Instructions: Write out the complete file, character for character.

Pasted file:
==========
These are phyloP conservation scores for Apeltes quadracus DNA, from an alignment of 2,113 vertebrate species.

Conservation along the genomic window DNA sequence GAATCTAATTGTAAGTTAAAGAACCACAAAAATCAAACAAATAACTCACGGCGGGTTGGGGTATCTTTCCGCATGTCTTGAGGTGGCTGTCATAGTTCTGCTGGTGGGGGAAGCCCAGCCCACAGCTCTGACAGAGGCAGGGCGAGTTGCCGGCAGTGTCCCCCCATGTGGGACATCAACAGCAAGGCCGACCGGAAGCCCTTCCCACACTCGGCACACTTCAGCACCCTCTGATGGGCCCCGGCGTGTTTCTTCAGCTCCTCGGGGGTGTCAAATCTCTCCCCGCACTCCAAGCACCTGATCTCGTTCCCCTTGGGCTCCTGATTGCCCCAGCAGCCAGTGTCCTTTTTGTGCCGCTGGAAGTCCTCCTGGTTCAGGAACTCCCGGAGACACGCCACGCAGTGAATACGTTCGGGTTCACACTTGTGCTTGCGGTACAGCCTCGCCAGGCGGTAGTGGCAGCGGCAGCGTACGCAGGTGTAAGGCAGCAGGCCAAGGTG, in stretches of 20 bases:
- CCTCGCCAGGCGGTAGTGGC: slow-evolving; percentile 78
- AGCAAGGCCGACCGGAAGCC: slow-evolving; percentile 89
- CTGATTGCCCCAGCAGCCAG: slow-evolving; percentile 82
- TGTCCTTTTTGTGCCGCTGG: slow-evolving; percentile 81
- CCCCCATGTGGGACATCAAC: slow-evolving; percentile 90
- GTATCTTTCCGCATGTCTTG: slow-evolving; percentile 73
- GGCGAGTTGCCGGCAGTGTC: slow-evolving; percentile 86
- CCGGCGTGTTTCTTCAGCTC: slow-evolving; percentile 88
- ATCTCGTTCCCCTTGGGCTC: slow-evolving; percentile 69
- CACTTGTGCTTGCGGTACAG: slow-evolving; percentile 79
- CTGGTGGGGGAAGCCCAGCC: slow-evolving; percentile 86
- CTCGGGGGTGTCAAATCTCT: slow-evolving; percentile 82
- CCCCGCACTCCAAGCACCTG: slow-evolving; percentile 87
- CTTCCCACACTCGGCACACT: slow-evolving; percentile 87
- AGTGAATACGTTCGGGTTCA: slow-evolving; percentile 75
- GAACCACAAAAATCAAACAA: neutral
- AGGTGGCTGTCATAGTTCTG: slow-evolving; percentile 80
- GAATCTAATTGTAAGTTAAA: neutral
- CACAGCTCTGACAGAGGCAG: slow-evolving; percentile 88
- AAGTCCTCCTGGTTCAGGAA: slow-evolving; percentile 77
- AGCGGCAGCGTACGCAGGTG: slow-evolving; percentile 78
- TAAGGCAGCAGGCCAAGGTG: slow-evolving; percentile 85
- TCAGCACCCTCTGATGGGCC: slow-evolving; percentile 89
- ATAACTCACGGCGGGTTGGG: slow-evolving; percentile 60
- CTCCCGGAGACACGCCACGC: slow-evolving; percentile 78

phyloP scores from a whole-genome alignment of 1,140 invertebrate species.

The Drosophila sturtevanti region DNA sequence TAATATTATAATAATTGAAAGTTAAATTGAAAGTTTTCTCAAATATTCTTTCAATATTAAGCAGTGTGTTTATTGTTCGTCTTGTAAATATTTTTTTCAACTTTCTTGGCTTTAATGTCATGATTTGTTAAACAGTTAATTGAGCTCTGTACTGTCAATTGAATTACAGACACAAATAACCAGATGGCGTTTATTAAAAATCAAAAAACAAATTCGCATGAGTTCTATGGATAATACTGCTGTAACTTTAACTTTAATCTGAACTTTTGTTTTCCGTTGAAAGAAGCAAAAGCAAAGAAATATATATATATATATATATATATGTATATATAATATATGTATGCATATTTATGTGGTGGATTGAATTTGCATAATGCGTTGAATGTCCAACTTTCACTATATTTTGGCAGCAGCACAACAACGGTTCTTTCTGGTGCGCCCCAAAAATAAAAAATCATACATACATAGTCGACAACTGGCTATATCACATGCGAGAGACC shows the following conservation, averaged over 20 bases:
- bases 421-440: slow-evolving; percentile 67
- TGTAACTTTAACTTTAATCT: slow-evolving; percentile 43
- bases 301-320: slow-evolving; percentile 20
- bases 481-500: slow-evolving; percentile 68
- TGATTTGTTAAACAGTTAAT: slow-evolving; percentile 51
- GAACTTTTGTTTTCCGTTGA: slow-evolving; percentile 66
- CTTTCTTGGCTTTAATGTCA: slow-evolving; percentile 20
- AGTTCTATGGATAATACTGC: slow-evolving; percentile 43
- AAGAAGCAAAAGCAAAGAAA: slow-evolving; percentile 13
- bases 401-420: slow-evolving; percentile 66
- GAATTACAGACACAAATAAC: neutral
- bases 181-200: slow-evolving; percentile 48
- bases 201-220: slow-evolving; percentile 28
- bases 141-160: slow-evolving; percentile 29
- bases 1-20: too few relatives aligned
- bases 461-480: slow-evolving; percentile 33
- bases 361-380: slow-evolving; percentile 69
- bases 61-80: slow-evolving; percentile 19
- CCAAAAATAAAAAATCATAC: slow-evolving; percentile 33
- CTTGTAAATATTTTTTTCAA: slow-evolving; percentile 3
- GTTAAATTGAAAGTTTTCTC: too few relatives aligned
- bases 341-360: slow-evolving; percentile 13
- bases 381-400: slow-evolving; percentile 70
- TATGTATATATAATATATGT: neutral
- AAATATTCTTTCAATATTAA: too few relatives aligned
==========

These are phyloP conservation scores for Apeltes quadracus DNA, from an alignment of 2,113 vertebrate species.

Conservation along the genomic window DNA sequence GAATCTAATTGTAAGTTAAAGAACCACAAAAATCAAACAAATAACTCACGGCGGGTTGGGGTATCTTTCCGCATGTCTTGAGGTGGCTGTCATAGTTCTGCTGGTGGGGGAAGCCCAGCCCACAGCTCTGACAGAGGCAGGGCGAGTTGCCGGCAGTGTCCCCCCATGTGGGACATCAACAGCAAGGCCGACCGGAAGCCCTTCCCACACTCGGCACACTTCAGCACCCTCTGATGGGCCCCGGCGTGTTTCTTCAGCTCCTCGGGGGTGTCAAATCTCTCCCCGCACTCCAAGCACCTGATCTCGTTCCCCTTGGGCTCCTGATTGCCCCAGCAGCCAGTGTCCTTTTTGTGCCGCTGGAAGTCCTCCTGGTTCAGGAACTCCCGGAGACACGCCACGCAGTGAATACGTTCGGGTTCACACTTGTGCTTGCGGTACAGCCTCGCCAGGCGGTAGTGGCAGCGGCAGCGTACGCAGGTGTAAGGCAGCAGGCCAAGGTG, in stretches of 20 bases:
- CCTCGCCAGGCGGTAGTGGC: slow-evolving; percentile 78
- AGCAAGGCCGACCGGAAGCC: slow-evolving; percentile 89
- CTGATTGCCCCAGCAGCCAG: slow-evolving; percentile 82
- TGTCCTTTTTGTGCCGCTGG: slow-evolving; percentile 81
- CCCCCATGTGGGACATCAAC: slow-evolving; percentile 90
- GTATCTTTCCGCATGTCTTG: slow-evolving; percentile 73
- GGCGAGTTGCCGGCAGTGTC: slow-evolving; percentile 86
- CCGGCGTGTTTCTTCAGCTC: slow-evolving; percentile 88
- ATCTCGTTCCCCTTGGGCTC: slow-evolving; percentile 69
- CACTTGTGCTTGCGGTACAG: slow-evolving; percentile 79
- CTGGTGGGGGAAGCCCAGCC: slow-evolving; percentile 86
- CTCGGGGGTGTCAAATCTCT: slow-evolving; percentile 82
- CCCCGCACTCCAAGCACCTG: slow-evolving; percentile 87
- CTTCCCACACTCGGCACACT: slow-evolving; percentile 87
- AGTGAATACGTTCGGGTTCA: slow-evolving; percentile 75
- GAACCACAAAAATCAAACAA: neutral
- AGGTGGCTGTCATAGTTCTG: slow-evolving; percentile 80
- GAATCTAATTGTAAGTTAAA: neutral
- CACAGCTCTGACAGAGGCAG: slow-evolving; percentile 88
- AAGTCCTCCTGGTTCAGGAA: slow-evolving; percentile 77
- AGCGGCAGCGTACGCAGGTG: slow-evolving; percentile 78
- TAAGGCAGCAGGCCAAGGTG: slow-evolving; percentile 85
- TCAGCACCCTCTGATGGGCC: slow-evolving; percentile 89
- ATAACTCACGGCGGGTTGGG: slow-evolving; percentile 60
- CTCCCGGAGACACGCCACGC: slow-evolving; percentile 78

phyloP scores from a whole-genome alignment of 1,140 invertebrate species.

The Drosophila sturtevanti region DNA sequence TAATATTATAATAATTGAAAGTTAAATTGAAAGTTTTCTCAAATATTCTTTCAATATTAAGCAGTGTGTTTATTGTTCGTCTTGTAAATATTTTTTTCAACTTTCTTGGCTTTAATGTCATGATTTGTTAAACAGTTAATTGAGCTCTGTACTGTCAATTGAATTACAGACACAAATAACCAGATGGCGTTTATTAAAAATCAAAAAACAAATTCGCATGAGTTCTATGGATAATACTGCTGTAACTTTAACTTTAATCTGAACTTTTGTTTTCCGTTGAAAGAAGCAAAAGCAAAGAAATATATATATATATATATATATATGTATATATAATATATGTATGCATATTTATGTGGTGGATTGAATTTGCATAATGCGTTGAATGTCCAACTTTCACTATATTTTGGCAGCAGCACAACAACGGTTCTTTCTGGTGCGCCCCAAAAATAAAAAATCATACATACATAGTCGACAACTGGCTATATCACATGCGAGAGACC shows the following conservation, averaged over 20 bases:
- bases 421-440: slow-evolving; percentile 67
- TGTAACTTTAACTTTAATCT: slow-evolving; percentile 43
- bases 301-320: slow-evolving; percentile 20
- bases 481-500: slow-evolving; percentile 68
- TGATTTGTTAAACAGTTAAT: slow-evolving; percentile 51
- GAACTTTTGTTTTCCGTTGA: slow-evolving; percentile 66
- CTTTCTTGGCTTTAATGTCA: slow-evolving; percentile 20
- AGTTCTATGGATAATACTGC: slow-evolving; percentile 43
- AAGAAGCAAAAGCAAAGAAA: slow-evolving; percentile 13
- bases 401-420: slow-evolving; percentile 66
- GAATTACAGACACAAATAAC: neutral
- bases 181-200: slow-evolving; percentile 48
- bases 201-220: slow-evolving; percentile 28
- bases 141-160: slow-evolving; percentile 29
- bases 1-20: too few relatives aligned
- bases 461-480: slow-evolving; percentile 33
- bases 361-380: slow-evolving; percentile 69
- bases 61-80: slow-evolving; percentile 19
- CCAAAAATAAAAAATCATAC: slow-evolving; percentile 33
- CTTGTAAATATTTTTTTCAA: slow-evolving; percentile 3
- GTTAAATTGAAAGTTTTCTC: too few relatives aligned
- bases 341-360: slow-evolving; percentile 13
- bases 381-400: slow-evolving; percentile 70
- TATGTATATATAATATATGT: neutral
- AAATATTCTTTCAATATTAA: too few relatives aligned